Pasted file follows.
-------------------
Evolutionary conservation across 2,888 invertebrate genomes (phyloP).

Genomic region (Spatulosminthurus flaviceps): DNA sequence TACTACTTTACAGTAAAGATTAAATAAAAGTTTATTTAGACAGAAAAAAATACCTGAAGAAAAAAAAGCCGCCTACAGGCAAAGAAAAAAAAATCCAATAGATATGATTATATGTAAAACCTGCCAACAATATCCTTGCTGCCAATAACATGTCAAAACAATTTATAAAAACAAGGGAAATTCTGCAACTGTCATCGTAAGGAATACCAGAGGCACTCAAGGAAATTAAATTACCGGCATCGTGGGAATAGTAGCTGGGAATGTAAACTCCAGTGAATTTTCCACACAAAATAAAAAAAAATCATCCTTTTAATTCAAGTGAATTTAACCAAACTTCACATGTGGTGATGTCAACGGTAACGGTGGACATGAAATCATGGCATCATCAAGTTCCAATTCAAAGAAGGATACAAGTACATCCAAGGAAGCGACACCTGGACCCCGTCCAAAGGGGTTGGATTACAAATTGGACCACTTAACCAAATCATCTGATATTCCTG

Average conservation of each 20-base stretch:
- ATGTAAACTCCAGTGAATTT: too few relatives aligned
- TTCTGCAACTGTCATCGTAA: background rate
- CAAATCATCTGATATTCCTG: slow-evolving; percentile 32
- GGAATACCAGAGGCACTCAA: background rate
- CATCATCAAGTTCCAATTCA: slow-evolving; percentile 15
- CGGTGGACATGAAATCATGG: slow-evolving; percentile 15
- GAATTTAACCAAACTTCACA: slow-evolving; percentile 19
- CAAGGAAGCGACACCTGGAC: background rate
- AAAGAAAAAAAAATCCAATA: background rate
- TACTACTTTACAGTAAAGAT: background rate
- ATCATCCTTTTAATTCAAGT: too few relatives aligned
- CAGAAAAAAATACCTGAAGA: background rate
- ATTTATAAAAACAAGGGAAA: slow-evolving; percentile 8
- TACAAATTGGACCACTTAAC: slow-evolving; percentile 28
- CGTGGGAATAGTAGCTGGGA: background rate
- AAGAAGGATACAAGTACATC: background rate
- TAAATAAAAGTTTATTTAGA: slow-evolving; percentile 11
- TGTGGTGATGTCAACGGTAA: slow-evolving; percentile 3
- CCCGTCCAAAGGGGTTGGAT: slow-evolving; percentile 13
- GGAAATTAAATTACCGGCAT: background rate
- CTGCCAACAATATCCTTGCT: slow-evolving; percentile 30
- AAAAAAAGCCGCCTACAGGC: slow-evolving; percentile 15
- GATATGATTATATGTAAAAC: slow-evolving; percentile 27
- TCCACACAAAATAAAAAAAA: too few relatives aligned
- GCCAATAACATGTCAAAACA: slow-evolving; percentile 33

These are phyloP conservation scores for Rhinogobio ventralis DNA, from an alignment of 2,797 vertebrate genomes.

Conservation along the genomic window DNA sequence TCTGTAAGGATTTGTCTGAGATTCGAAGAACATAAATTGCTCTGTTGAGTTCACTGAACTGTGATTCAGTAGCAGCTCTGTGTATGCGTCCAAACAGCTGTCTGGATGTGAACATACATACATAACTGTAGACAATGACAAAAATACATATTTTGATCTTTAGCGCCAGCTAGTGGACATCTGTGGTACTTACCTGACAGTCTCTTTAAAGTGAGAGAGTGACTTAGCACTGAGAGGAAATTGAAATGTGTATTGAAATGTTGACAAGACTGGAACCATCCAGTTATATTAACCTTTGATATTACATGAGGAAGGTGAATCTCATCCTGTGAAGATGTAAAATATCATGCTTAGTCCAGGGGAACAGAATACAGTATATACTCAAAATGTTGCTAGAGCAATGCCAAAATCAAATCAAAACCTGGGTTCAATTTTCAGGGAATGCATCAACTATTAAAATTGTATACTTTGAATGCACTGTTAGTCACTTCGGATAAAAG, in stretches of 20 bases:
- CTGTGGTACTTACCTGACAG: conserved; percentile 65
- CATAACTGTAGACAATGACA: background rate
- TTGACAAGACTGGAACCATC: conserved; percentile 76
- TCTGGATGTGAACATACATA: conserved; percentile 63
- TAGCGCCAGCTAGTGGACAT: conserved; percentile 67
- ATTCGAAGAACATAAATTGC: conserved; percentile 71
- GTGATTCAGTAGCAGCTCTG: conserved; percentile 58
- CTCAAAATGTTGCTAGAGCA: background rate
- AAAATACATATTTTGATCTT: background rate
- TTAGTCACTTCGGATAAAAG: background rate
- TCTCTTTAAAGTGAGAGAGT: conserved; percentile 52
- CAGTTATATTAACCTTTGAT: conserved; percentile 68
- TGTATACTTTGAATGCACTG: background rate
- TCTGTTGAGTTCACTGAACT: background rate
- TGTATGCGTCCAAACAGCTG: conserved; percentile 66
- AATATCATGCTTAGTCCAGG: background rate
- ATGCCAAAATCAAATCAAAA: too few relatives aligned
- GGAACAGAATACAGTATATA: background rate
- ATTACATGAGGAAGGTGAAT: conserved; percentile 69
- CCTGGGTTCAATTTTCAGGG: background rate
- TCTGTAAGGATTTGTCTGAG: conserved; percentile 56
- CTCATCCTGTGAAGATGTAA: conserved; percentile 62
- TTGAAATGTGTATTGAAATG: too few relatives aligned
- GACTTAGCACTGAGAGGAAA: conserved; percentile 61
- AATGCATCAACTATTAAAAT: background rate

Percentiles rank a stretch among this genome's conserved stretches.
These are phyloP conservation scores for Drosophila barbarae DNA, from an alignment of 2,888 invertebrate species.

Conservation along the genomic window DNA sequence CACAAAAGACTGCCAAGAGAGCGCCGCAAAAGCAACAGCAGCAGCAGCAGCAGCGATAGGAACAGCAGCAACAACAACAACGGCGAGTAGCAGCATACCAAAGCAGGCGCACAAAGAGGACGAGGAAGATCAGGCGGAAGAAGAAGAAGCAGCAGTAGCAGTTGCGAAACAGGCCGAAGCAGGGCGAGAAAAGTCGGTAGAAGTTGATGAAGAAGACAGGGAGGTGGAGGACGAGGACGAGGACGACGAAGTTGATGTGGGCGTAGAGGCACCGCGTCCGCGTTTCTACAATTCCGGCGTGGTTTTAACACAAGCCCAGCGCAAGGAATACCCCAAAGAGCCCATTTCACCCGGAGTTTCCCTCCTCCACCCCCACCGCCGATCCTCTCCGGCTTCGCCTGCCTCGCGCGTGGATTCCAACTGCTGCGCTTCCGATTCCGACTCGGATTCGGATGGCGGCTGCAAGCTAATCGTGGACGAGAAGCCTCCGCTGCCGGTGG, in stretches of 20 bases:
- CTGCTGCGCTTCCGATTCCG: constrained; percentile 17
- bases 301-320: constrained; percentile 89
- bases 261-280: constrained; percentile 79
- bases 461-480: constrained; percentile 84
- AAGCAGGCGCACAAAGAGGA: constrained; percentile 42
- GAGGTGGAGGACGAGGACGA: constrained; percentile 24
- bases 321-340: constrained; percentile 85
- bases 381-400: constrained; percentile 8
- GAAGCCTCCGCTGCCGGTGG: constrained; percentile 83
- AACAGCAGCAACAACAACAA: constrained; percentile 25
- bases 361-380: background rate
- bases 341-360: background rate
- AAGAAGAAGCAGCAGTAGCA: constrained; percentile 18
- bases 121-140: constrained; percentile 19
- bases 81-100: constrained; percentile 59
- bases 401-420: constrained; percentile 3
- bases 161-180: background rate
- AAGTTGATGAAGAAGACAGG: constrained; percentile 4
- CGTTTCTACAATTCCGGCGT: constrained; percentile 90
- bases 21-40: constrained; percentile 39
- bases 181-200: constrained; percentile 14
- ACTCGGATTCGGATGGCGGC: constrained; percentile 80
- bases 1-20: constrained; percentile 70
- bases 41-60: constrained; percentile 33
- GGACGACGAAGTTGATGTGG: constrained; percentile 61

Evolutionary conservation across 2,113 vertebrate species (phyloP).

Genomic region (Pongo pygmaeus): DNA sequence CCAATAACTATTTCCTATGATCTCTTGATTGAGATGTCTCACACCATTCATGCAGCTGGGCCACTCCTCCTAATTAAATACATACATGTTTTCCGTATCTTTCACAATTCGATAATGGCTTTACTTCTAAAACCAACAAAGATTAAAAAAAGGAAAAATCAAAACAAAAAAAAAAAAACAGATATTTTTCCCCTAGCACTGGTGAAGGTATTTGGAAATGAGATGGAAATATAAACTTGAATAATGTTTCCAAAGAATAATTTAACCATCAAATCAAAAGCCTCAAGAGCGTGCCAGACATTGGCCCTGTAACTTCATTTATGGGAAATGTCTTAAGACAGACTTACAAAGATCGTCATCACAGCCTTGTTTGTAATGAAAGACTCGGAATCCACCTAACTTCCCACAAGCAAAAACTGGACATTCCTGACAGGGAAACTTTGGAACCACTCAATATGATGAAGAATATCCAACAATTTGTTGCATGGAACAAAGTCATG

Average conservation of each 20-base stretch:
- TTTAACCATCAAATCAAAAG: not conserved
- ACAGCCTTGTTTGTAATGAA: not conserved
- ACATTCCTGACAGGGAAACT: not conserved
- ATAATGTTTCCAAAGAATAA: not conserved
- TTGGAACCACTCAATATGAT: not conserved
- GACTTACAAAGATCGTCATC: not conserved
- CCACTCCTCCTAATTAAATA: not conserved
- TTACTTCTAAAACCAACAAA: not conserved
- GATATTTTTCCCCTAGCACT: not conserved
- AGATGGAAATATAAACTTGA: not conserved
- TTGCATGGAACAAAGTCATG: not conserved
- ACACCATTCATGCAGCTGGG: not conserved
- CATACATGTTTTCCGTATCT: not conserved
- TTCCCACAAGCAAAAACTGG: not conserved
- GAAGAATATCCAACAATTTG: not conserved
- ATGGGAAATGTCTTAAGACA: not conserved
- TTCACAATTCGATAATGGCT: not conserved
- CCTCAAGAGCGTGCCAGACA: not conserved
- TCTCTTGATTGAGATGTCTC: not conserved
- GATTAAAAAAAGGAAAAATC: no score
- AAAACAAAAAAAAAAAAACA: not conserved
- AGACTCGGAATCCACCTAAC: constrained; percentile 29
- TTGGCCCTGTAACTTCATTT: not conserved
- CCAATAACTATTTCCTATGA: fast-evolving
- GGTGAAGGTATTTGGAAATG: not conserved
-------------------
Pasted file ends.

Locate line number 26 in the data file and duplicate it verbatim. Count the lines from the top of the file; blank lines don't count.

- GATATGATTATATGTAAAAC: slow-evolving; percentile 27